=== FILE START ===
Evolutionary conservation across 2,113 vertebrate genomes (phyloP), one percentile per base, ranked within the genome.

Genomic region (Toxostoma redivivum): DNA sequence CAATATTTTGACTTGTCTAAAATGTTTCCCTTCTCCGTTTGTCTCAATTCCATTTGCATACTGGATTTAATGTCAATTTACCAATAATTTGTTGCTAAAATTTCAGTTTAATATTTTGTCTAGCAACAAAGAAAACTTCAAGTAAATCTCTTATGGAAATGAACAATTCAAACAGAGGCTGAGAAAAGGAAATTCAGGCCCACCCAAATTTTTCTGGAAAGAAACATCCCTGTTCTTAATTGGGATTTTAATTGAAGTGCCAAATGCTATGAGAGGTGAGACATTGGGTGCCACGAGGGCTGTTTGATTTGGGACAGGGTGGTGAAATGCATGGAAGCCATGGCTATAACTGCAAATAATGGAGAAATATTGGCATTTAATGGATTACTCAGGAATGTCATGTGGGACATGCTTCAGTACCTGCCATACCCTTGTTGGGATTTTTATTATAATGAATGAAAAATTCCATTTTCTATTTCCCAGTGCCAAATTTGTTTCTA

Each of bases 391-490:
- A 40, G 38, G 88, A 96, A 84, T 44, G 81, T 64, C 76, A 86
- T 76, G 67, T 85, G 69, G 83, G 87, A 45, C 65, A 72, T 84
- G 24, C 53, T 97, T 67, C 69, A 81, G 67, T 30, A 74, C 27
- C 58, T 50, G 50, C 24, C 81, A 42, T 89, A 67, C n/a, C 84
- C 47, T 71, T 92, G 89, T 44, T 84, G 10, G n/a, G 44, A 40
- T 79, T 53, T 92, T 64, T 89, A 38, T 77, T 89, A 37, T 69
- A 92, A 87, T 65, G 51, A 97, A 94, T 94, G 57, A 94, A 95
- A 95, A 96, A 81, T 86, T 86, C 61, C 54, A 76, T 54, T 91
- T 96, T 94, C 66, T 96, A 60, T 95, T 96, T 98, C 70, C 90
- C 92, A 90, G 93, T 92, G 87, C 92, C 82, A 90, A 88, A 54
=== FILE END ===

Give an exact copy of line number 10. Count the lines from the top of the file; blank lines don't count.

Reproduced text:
- A 92, A 87, T 65, G 51, A 97, A 94, T 94, G 57, A 94, A 95